Reserve Powers Total Army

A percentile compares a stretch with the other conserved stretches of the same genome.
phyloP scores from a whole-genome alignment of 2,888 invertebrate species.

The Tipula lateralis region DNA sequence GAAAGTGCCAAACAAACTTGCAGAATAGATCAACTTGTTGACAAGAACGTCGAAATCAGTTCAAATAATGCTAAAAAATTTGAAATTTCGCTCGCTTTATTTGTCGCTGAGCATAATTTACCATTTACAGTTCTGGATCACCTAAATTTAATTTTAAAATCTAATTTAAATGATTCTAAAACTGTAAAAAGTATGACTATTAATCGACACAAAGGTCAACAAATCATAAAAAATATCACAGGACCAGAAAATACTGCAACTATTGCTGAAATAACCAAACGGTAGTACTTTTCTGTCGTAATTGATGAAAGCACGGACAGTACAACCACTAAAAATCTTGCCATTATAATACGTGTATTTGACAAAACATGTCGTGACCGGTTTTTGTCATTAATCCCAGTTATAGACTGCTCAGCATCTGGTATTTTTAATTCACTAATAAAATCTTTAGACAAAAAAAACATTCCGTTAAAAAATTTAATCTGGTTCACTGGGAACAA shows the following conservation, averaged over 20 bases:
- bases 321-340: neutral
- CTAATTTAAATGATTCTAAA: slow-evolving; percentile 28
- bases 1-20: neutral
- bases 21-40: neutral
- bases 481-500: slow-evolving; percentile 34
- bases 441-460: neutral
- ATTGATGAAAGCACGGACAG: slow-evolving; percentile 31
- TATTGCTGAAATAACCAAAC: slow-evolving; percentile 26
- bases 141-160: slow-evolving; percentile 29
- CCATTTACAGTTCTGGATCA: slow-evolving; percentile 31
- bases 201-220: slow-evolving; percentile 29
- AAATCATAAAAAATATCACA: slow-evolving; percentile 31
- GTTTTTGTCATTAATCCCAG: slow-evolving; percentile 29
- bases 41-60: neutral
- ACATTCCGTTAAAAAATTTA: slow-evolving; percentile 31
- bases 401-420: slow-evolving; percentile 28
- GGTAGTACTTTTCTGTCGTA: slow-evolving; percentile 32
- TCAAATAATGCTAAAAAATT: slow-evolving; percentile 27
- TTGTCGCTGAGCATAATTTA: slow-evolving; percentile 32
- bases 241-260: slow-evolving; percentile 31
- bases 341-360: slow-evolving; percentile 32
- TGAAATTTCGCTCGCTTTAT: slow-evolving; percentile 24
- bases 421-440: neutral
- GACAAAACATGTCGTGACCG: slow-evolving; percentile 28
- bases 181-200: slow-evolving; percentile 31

Army Reserve engagement teams and cells have had a “phenomenal” effect on enhancing support to the Total Army and its combatant commands, the outgoing chief of the Army Reserve says. Putting those teams and cells into motion is one of the most satisfying achievements of his four-year tenure as chief of the Army Reserve, which will end June 1, Lt. Gen. Jeffrey W. Talley said at a recent breakfast sponsored by the Association of the U.S. Army’s Institute of Land Warfare. “The impact this has had, not only in our readiness, but in our ability to respond to all the commands, has been absolutely phenomenal,” Talley said. “Because they [active component commanders] want what I’ve got. They want to shape their areas of responsibility using combat support and combat service support. They want small teams on the ground for less than 30 days.” Army Reserve engagement teams are set up at the headquarters level of the service’s geographic combatant commands, and “fairly large” cells led by one-star generals are set up at component commands. “They are linked directly back to U.S. Army Reserve, which of course owns all the assets,” Talley said. The end result is that “we’ve grown structure” within the Army’s component and combatant commands “without growing the overall Army Reserve structure,” he said. Talley noted that about 94 percent of Army lawyers are in the Army Reserve, along with about 80 percent of its logisticians; most of its doctors and nurses; a large chunk of its cyber, engineer and civil affairs forces; as well as almost all soldiers involved in opening and closing a theater of operations.